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Nashua school budget talks lead to contentious meeting

Union Leader Correspondent

March 30. 2018 9:53PM

NASHUA — In a heated and contentious meeting this week, school officials gave their approval to a proposed $110.3 million budget that will now be considered by the Board of Aldermen.

While some members of the school board’s budget committee felt their voices were not being heard because they do not agree with the majority of the board, others argued that the chairman was not allowing certain opinions to be expressed.

When a motion was made to support the superintendent’s proposed $110 million budget, which represents a 3.41 percent increase over the existing spending plan, Howard Coffman, committee chairman, ruled the motion out of order because there was not sufficient discussion on the matter.

Coffman said he was following Robert’s Rules of Order, which is designed to protect the voice of the minority. Others disagreed, saying that once a motion is made and seconded, a vote must be taken.

“You cannot make your own rules up,” argued Raymond Guarino, board member.

“Actually, the chair of the meeting can, and by publicly expressing them and asking for agreement as I have done, I have actually done that,” replied Coffman, stressing he is trying to run a civil meeting.

Elizabeth Van Twuyver, board member, said the budget is no longer the administration’s budget, but rather the board’s budget that needs to be debated thoroughly.

“I am telling you, there has been some opportunity here to block out the minority’s vote, the minority’s voice,” said Van Twuyver.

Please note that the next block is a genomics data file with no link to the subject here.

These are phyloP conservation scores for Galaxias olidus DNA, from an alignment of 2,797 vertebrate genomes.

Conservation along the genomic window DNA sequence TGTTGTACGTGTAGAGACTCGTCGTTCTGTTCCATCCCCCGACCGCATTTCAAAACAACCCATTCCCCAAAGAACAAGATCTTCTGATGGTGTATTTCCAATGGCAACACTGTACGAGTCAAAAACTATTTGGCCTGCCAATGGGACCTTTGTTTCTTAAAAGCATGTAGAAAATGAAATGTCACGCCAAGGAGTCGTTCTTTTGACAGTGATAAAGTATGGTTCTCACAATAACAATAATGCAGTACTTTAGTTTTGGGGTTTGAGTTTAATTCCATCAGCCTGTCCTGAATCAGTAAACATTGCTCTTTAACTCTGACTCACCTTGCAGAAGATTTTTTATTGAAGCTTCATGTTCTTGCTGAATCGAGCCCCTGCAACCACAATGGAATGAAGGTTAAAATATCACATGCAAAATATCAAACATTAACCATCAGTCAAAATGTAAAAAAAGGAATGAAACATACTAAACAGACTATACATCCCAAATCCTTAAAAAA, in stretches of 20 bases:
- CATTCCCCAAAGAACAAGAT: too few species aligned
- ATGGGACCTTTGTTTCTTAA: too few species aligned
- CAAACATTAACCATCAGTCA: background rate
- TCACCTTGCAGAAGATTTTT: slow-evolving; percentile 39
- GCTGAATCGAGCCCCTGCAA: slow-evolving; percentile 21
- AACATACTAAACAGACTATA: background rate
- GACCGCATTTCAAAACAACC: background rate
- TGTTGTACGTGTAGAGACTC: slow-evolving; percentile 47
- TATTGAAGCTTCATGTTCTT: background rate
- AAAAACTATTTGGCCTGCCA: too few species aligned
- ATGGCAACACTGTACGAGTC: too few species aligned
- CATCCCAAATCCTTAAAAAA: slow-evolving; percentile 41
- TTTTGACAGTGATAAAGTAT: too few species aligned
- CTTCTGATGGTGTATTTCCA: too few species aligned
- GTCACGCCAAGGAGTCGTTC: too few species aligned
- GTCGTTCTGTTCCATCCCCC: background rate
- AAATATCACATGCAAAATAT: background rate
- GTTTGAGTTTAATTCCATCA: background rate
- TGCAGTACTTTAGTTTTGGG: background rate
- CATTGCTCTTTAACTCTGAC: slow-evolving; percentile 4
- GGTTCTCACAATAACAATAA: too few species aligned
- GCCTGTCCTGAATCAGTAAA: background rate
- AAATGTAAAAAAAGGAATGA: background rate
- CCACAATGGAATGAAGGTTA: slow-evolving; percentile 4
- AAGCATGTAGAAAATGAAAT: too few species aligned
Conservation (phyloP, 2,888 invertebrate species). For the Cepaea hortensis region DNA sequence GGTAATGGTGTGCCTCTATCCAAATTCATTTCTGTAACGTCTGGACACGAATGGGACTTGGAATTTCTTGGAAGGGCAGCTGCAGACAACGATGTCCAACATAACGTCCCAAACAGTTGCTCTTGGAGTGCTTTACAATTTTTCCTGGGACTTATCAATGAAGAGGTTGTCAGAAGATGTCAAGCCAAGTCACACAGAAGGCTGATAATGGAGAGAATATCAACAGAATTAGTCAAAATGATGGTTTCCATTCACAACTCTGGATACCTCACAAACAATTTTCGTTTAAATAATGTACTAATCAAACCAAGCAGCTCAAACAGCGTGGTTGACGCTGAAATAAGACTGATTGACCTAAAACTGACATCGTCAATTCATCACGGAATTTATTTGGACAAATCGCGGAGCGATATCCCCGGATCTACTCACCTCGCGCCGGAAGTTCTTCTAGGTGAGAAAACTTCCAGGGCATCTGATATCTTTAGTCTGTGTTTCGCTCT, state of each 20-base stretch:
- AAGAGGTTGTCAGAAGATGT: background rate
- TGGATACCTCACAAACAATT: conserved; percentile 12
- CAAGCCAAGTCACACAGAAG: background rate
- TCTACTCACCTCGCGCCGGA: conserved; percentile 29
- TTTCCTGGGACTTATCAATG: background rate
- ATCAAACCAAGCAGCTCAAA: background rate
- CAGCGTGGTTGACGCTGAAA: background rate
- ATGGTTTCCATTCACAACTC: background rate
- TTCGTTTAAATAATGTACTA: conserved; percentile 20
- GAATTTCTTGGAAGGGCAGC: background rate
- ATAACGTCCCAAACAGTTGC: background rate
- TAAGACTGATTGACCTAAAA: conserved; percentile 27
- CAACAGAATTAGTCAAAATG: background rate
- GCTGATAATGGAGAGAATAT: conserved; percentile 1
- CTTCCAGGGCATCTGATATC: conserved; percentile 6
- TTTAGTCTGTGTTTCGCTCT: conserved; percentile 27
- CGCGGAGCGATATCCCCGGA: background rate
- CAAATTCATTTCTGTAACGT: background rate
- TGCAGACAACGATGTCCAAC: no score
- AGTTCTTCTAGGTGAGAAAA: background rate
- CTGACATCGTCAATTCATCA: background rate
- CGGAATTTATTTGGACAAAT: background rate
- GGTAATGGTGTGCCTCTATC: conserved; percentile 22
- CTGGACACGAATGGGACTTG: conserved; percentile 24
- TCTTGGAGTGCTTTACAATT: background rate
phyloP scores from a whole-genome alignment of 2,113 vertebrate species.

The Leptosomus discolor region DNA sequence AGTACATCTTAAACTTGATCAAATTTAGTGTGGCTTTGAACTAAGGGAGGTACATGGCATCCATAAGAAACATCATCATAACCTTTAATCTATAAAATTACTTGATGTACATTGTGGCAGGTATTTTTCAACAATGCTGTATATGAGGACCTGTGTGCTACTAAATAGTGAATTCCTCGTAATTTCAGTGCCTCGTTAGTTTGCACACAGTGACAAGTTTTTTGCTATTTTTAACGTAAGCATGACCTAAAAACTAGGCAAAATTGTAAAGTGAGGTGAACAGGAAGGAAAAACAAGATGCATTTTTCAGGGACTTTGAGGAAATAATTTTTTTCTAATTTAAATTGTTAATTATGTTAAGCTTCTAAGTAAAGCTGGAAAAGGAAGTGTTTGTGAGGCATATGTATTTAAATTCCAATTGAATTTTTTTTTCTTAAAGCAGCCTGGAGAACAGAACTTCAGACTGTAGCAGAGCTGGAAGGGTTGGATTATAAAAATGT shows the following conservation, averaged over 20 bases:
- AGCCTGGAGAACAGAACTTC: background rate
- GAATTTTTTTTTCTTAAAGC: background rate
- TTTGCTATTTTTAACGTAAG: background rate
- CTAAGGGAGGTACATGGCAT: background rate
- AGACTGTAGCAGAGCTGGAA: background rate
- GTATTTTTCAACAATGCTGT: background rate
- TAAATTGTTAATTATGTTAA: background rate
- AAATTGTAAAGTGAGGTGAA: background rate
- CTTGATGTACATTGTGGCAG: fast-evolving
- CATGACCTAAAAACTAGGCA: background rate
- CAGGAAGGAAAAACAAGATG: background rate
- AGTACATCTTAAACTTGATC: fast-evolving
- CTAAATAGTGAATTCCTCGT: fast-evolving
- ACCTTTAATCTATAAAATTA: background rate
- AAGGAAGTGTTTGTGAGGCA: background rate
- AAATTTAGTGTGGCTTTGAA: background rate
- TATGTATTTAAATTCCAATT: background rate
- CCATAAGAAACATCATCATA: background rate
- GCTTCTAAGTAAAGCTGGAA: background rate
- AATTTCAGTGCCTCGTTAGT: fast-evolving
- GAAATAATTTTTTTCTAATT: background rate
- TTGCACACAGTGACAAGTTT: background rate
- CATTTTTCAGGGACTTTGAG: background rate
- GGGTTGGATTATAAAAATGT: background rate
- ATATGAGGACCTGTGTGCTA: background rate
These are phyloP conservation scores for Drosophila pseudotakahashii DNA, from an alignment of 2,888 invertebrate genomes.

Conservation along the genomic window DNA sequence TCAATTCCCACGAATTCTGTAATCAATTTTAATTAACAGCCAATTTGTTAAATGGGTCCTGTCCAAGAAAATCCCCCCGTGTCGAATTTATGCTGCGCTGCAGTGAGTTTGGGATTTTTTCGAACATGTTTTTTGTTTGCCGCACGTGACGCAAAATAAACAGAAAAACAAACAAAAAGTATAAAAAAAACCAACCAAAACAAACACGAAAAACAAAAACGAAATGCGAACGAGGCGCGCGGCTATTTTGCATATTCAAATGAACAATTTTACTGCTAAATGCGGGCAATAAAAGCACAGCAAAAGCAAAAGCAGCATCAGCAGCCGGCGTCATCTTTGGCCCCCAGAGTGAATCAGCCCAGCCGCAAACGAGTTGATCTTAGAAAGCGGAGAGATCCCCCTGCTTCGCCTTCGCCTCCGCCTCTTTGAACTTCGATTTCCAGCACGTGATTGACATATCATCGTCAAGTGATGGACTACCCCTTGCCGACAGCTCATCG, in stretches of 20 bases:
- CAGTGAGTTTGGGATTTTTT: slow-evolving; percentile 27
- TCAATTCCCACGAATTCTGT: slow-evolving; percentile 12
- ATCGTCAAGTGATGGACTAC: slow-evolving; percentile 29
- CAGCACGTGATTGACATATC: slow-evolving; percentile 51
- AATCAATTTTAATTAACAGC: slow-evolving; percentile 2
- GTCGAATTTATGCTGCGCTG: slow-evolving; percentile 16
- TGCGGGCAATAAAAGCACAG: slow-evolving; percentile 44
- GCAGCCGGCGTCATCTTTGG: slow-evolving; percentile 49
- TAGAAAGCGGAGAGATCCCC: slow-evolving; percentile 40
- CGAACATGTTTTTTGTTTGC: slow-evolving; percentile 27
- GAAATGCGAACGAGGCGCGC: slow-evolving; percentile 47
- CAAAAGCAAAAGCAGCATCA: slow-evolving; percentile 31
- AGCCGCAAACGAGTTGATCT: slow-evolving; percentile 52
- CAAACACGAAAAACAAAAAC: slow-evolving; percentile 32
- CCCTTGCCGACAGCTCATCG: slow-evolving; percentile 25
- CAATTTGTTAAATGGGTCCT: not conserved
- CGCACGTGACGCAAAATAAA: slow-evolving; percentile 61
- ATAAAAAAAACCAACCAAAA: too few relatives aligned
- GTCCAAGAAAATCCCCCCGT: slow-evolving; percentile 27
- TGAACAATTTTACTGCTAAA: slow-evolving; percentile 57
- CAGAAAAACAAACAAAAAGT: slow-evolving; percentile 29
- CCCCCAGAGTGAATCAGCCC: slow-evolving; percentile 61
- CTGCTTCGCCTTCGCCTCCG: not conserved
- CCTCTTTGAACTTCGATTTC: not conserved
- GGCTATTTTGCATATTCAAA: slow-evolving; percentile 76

“Just because we have more votes than you, that is the democratic process,” replied Guarino. “Elections have consequences. If you don’t like it, you don’t get to be the tail that wags the dog.”

“Actually, we do, and that is what you are seeing now,” said Coffman.

Gloria Timmons said she attempted to object to Coffman’s guidelines at the start of the meeting but was interrupted.

“Shut us down — that is what you did,” Timmons told Coffman.

Coffman contended that he was doing the exact opposite while attempting to make sure everyone could speak.

“You did not give us a chance to object or speak,” insisted Guarino.

The board ultimately voted 8-1 to hand over the proposed $110 million budget to the Board of Aldermen’s budget review committee for consideration.

The school district’s proposed fiscal year 2019 spending plan is a 3.4 percent increase over the current budget. Mayor Jim Donchess has submitted his own proposed budget to city officials, which includes a 2.5 percent increase for the school department.

Just prior to the school board’s final vote, Doris Hohensee, board member, expressed her frustration with the budget process; she was the only person to vote against the budget.

“You have the majority, you can shut us down. We might as well go home and resign,” said Hohensee.

The aldermanic budget review committee is expected to study the proposed school budget on May 10.

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